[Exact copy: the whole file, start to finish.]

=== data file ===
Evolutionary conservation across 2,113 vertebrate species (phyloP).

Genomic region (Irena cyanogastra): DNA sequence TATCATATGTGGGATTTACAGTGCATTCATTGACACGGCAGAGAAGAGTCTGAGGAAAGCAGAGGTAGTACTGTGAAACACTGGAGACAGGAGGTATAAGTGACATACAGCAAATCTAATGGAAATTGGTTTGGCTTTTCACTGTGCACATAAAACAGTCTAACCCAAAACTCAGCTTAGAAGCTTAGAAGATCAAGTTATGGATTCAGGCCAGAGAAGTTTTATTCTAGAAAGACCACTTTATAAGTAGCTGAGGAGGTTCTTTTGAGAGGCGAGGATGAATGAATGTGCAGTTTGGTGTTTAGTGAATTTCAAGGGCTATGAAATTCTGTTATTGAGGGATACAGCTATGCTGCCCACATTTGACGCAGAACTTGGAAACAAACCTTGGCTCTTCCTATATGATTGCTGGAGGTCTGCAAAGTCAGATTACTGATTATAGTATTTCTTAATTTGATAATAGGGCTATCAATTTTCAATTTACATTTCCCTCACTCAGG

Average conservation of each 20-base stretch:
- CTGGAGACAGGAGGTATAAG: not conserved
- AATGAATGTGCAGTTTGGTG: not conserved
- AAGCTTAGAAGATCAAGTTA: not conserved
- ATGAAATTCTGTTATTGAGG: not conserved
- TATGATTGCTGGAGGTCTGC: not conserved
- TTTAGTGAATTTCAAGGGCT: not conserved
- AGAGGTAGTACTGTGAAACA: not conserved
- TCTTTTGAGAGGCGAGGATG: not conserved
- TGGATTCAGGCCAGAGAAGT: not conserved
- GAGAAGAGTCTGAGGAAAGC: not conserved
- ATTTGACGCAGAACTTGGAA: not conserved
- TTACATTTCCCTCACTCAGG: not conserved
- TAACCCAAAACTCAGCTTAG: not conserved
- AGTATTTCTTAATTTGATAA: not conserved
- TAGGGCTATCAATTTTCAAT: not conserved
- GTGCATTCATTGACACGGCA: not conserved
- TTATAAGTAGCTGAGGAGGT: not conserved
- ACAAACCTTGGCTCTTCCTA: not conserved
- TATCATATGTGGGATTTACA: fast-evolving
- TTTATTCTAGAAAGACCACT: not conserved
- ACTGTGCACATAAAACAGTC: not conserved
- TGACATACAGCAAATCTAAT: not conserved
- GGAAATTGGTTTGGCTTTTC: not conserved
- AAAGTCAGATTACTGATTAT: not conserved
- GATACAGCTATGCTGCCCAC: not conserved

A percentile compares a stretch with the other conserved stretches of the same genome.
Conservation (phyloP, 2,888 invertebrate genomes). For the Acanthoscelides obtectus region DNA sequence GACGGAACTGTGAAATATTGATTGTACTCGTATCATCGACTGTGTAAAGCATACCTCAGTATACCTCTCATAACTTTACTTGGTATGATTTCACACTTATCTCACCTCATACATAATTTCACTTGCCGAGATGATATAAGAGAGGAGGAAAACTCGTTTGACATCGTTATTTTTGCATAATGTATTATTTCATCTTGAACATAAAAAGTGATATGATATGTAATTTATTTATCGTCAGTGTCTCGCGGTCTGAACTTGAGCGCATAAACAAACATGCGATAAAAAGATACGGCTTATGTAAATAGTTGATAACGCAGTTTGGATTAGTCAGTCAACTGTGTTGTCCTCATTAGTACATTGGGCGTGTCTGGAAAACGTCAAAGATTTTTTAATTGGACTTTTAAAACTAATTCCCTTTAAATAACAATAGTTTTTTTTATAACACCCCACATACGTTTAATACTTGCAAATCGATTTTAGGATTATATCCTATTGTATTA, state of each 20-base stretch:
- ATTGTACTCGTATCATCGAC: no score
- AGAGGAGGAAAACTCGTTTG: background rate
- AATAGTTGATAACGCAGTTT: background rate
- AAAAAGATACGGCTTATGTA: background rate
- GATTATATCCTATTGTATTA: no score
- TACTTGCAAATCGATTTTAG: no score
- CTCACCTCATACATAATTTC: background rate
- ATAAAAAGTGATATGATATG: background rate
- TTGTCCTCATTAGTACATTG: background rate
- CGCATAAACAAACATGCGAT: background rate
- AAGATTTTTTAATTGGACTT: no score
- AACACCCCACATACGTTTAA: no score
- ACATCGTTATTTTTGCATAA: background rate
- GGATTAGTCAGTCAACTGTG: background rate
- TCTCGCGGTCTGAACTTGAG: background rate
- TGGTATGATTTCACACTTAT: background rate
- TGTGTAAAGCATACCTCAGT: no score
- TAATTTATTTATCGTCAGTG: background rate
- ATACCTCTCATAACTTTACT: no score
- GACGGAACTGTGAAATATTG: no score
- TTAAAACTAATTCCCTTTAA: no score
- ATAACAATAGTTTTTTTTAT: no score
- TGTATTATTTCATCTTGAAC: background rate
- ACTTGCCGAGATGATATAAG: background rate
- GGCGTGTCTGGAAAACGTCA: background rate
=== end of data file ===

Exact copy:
Evolutionary conservation across 2,113 vertebrate species (phyloP).

Genomic region (Irena cyanogastra): DNA sequence TATCATATGTGGGATTTACAGTGCATTCATTGACACGGCAGAGAAGAGTCTGAGGAAAGCAGAGGTAGTACTGTGAAACACTGGAGACAGGAGGTATAAGTGACATACAGCAAATCTAATGGAAATTGGTTTGGCTTTTCACTGTGCACATAAAACAGTCTAACCCAAAACTCAGCTTAGAAGCTTAGAAGATCAAGTTATGGATTCAGGCCAGAGAAGTTTTATTCTAGAAAGACCACTTTATAAGTAGCTGAGGAGGTTCTTTTGAGAGGCGAGGATGAATGAATGTGCAGTTTGGTGTTTAGTGAATTTCAAGGGCTATGAAATTCTGTTATTGAGGGATACAGCTATGCTGCCCACATTTGACGCAGAACTTGGAAACAAACCTTGGCTCTTCCTATATGATTGCTGGAGGTCTGCAAAGTCAGATTACTGATTATAGTATTTCTTAATTTGATAATAGGGCTATCAATTTTCAATTTACATTTCCCTCACTCAGG

Average conservation of each 20-base stretch:
- CTGGAGACAGGAGGTATAAG: not conserved
- AATGAATGTGCAGTTTGGTG: not conserved
- AAGCTTAGAAGATCAAGTTA: not conserved
- ATGAAATTCTGTTATTGAGG: not conserved
- TATGATTGCTGGAGGTCTGC: not conserved
- TTTAGTGAATTTCAAGGGCT: not conserved
- AGAGGTAGTACTGTGAAACA: not conserved
- TCTTTTGAGAGGCGAGGATG: not conserved
- TGGATTCAGGCCAGAGAAGT: not conserved
- GAGAAGAGTCTGAGGAAAGC: not conserved
- ATTTGACGCAGAACTTGGAA: not conserved
- TTACATTTCCCTCACTCAGG: not conserved
- TAACCCAAAACTCAGCTTAG: not conserved
- AGTATTTCTTAATTTGATAA: not conserved
- TAGGGCTATCAATTTTCAAT: not conserved
- GTGCATTCATTGACACGGCA: not conserved
- TTATAAGTAGCTGAGGAGGT: not conserved
- ACAAACCTTGGCTCTTCCTA: not conserved
- TATCATATGTGGGATTTACA: fast-evolving
- TTTATTCTAGAAAGACCACT: not conserved
- ACTGTGCACATAAAACAGTC: not conserved
- TGACATACAGCAAATCTAAT: not conserved
- GGAAATTGGTTTGGCTTTTC: not conserved
- AAAGTCAGATTACTGATTAT: not conserved
- GATACAGCTATGCTGCCCAC: not conserved

A percentile compares a stretch with the other conserved stretches of the same genome.
Conservation (phyloP, 2,888 invertebrate genomes). For the Acanthoscelides obtectus region DNA sequence GACGGAACTGTGAAATATTGATTGTACTCGTATCATCGACTGTGTAAAGCATACCTCAGTATACCTCTCATAACTTTACTTGGTATGATTTCACACTTATCTCACCTCATACATAATTTCACTTGCCGAGATGATATAAGAGAGGAGGAAAACTCGTTTGACATCGTTATTTTTGCATAATGTATTATTTCATCTTGAACATAAAAAGTGATATGATATGTAATTTATTTATCGTCAGTGTCTCGCGGTCTGAACTTGAGCGCATAAACAAACATGCGATAAAAAGATACGGCTTATGTAAATAGTTGATAACGCAGTTTGGATTAGTCAGTCAACTGTGTTGTCCTCATTAGTACATTGGGCGTGTCTGGAAAACGTCAAAGATTTTTTAATTGGACTTTTAAAACTAATTCCCTTTAAATAACAATAGTTTTTTTTATAACACCCCACATACGTTTAATACTTGCAAATCGATTTTAGGATTATATCCTATTGTATTA, state of each 20-base stretch:
- ATTGTACTCGTATCATCGAC: no score
- AGAGGAGGAAAACTCGTTTG: background rate
- AATAGTTGATAACGCAGTTT: background rate
- AAAAAGATACGGCTTATGTA: background rate
- GATTATATCCTATTGTATTA: no score
- TACTTGCAAATCGATTTTAG: no score
- CTCACCTCATACATAATTTC: background rate
- ATAAAAAGTGATATGATATG: background rate
- TTGTCCTCATTAGTACATTG: background rate
- CGCATAAACAAACATGCGAT: background rate
- AAGATTTTTTAATTGGACTT: no score
- AACACCCCACATACGTTTAA: no score
- ACATCGTTATTTTTGCATAA: background rate
- GGATTAGTCAGTCAACTGTG: background rate
- TCTCGCGGTCTGAACTTGAG: background rate
- TGGTATGATTTCACACTTAT: background rate
- TGTGTAAAGCATACCTCAGT: no score
- TAATTTATTTATCGTCAGTG: background rate
- ATACCTCTCATAACTTTACT: no score
- GACGGAACTGTGAAATATTG: no score
- TTAAAACTAATTCCCTTTAA: no score
- ATAACAATAGTTTTTTTTAT: no score
- TGTATTATTTCATCTTGAAC: background rate
- ACTTGCCGAGATGATATAAG: background rate
- GGCGTGTCTGGAAAACGTCA: background rate